Obviously frequency alone doesn't tell us whether one of those "almost three" meals was actually the holy breakfast. I mean, if it wasn't it's obvious the Americans became fatter and fatter - right (sarcasm)? The data we are interested in, is thus not the total number of meal (if you want to know more about that, take a look at "Many Small Meals Suck!" | go for it!). The data we are interested in is the data in Figure 1, the number of non-obedient US citizens who don't listen to the well-meant advice from the USDA and simply skip one of their holy meals.
Figure 1: Prevalence of skipping meals (breakfast, lunch, dinner) and snacking in the US, 2009–10 (McCory. 2014).
As McCorey highlights in a recent review (2014), their number rose. This seems to be a contradiction. I mean, if the number of meal skippers increases, shouldn't the number of meal (on average) decrease, when it in fact rose from 11% to 18%? Well, it should, if it was not for the snackers and grazers who either skip breakfast and snack all-day or are over-obediently grazin' on 20+ small meals per day.

Figure 2: Prevalence of breakfast skipping among US men and women (USDA)
What's interesting, is that we will find that the was a decrease in breakfast skippin' from 2002 to 2009, of which I am pretty sure that it was (at least partly) mediated by headlines like the ones I quoted in the introduction to this article (USDA)

USDA shows a slight decrease in the prevalence of breakfast skippingin both men and women by about 4%. If not having breakfast was the root cause of the obesity epidemic, the average American should thus have lost a few pounds over the past decade - right?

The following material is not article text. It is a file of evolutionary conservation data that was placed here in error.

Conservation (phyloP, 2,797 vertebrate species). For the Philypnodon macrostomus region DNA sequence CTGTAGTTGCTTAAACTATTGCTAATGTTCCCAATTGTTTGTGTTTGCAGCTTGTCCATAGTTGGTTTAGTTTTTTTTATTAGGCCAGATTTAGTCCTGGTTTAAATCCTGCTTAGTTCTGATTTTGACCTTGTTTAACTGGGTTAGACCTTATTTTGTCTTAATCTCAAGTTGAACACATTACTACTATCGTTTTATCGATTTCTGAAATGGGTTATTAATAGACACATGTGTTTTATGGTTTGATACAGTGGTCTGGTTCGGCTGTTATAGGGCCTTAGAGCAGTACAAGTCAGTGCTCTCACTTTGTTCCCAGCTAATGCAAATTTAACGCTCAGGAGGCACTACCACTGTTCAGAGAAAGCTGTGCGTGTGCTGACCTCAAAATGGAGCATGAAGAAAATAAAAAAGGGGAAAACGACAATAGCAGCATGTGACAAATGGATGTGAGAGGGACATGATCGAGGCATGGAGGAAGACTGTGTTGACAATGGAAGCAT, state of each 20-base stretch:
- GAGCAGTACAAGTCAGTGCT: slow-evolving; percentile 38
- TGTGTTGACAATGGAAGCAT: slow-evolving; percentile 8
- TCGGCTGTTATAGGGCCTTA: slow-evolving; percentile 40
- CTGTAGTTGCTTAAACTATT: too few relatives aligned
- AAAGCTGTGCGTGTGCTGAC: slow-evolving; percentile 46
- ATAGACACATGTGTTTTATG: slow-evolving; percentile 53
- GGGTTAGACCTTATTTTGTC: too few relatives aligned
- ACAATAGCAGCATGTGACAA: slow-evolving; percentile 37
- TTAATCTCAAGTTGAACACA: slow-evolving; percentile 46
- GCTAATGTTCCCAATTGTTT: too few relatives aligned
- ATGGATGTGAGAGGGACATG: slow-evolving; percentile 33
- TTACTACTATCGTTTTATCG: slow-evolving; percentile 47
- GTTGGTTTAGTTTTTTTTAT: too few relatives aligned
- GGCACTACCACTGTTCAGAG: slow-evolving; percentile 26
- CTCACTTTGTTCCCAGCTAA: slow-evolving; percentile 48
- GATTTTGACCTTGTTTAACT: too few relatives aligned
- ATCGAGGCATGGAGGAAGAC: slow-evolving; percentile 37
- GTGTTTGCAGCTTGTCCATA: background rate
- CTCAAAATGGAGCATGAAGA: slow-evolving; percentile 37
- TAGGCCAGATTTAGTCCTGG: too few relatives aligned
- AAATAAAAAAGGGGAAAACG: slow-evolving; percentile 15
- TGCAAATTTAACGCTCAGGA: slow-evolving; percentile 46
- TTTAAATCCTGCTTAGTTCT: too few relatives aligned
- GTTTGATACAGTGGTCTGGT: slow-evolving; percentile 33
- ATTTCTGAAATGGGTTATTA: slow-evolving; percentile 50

Right! This should be the case if breakfast was the mythical "lean-maker" the "experts" want us to believe. The figures, i.e. the constantly increasing rate of obesity, don't disprove that (those who don't eat breakfast could simply gain even more weight), but they certainly put another "?" behind the statement that having breakfast has anti-obesogenic effects.

23% of males and 20% of females skip lunch!

Apropos "?", I am missing one, here! One behind the consequences of skipping lunch. With all the upheaval about skipping breakfast, people seem to have forgotten that lunch, not breakfast, was the most commonly skipped meal among most age groups in 2009–10. In most age groups, 23% of males and 20% of females are skipping this important (?) meal... and are - you bet - having an unhealthy snack later in the afternoon.